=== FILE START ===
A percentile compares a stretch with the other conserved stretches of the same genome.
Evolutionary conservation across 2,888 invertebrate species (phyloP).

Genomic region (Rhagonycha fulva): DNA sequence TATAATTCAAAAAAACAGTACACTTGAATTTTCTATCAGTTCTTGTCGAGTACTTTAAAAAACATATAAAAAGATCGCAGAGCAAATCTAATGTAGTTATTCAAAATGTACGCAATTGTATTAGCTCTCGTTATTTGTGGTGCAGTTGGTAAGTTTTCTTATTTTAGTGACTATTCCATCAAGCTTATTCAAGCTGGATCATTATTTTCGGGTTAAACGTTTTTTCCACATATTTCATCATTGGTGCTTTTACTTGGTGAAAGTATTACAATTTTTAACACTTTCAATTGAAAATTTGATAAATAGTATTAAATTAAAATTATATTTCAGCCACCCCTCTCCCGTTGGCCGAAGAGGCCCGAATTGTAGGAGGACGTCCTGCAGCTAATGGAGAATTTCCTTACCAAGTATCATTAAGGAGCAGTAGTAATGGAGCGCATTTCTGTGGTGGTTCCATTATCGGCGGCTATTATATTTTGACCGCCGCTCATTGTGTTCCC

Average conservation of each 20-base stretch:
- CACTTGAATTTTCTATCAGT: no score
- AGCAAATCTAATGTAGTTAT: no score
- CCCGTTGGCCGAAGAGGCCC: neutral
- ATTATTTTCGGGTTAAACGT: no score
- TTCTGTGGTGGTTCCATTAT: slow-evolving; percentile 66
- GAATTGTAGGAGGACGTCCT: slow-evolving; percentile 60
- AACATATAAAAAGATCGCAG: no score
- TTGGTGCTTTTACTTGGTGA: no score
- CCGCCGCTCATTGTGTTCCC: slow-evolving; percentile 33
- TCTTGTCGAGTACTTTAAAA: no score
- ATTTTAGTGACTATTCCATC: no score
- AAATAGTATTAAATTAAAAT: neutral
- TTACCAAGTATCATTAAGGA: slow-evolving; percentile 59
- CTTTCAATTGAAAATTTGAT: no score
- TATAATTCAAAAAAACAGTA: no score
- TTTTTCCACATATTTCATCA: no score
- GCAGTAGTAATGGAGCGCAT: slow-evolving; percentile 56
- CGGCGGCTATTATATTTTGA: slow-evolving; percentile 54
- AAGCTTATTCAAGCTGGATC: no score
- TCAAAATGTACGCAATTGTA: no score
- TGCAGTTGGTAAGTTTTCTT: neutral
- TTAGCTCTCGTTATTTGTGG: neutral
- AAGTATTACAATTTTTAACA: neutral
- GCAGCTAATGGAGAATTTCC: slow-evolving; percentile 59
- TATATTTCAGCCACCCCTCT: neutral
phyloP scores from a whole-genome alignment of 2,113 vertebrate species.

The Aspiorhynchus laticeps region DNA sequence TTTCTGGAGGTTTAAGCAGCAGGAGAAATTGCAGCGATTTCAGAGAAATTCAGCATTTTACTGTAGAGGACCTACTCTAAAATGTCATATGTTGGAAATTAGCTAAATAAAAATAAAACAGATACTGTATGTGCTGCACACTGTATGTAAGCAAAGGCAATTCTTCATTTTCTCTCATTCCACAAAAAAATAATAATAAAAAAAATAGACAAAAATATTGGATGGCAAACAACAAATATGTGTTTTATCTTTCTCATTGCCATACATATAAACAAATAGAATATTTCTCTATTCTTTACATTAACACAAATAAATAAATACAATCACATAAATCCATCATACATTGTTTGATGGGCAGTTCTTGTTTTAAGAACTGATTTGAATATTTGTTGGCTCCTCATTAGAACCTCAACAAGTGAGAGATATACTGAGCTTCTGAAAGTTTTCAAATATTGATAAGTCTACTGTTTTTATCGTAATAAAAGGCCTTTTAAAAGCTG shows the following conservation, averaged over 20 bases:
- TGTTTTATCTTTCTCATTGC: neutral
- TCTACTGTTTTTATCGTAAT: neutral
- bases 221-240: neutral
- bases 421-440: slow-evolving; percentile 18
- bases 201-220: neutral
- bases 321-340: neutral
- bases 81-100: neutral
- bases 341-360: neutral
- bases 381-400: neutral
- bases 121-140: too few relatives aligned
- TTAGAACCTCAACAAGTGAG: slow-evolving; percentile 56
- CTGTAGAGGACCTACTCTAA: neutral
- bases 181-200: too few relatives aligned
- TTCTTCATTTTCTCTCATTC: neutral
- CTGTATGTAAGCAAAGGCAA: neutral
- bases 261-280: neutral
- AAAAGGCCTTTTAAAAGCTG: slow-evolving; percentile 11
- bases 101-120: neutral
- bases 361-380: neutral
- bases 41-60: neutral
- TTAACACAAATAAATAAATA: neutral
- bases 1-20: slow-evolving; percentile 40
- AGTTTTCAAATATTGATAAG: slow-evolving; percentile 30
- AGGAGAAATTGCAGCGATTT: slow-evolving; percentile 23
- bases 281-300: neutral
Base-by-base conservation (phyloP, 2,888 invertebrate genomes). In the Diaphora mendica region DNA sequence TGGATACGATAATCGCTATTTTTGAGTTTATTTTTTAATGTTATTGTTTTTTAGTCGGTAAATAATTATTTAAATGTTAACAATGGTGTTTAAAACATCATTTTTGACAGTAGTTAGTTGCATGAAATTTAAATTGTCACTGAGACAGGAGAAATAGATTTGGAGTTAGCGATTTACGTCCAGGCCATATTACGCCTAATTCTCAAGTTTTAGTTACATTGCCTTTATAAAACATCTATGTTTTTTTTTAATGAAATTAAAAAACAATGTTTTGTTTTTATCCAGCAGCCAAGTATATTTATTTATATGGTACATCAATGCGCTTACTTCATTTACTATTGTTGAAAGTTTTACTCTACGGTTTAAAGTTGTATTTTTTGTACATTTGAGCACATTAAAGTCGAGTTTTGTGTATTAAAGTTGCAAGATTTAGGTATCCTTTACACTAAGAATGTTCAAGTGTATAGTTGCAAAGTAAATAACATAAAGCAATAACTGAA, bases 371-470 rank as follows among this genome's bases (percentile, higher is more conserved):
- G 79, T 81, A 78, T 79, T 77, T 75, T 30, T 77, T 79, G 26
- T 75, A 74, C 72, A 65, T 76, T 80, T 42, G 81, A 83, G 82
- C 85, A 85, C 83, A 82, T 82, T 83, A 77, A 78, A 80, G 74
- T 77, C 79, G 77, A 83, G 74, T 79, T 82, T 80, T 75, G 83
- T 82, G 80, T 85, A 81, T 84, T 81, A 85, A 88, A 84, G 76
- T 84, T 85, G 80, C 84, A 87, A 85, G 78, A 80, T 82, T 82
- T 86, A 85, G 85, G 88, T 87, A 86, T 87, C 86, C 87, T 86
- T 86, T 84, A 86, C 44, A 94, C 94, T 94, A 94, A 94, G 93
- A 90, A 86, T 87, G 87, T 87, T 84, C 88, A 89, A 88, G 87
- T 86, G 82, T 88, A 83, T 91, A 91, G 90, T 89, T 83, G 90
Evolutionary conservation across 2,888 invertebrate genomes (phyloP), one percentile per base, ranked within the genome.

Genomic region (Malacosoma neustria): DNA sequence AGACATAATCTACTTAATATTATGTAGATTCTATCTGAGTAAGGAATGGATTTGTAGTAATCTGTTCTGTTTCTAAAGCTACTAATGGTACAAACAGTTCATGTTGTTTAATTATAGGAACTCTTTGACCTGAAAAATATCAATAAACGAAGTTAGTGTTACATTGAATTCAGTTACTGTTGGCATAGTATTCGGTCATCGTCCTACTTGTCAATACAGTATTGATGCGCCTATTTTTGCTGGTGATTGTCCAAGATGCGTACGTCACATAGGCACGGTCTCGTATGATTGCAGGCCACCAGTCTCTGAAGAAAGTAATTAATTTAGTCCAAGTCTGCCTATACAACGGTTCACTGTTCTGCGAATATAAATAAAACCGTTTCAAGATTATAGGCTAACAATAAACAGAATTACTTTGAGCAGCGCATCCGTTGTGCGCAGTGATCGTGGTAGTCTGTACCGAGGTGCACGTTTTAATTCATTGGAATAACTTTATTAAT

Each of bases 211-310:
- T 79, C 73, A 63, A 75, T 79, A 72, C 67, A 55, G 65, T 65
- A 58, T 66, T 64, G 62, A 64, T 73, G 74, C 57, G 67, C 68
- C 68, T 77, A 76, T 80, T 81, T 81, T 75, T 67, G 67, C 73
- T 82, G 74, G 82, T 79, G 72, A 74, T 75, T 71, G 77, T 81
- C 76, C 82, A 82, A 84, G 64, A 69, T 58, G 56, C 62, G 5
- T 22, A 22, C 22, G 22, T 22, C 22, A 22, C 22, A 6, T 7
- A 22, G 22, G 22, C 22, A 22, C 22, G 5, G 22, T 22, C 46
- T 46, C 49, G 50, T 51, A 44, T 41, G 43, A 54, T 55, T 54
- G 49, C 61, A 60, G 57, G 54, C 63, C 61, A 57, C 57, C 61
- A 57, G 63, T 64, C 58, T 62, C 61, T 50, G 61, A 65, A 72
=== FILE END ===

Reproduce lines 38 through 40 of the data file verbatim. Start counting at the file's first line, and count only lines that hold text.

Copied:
- bases 81-100: neutral
- bases 341-360: neutral
- bases 381-400: neutral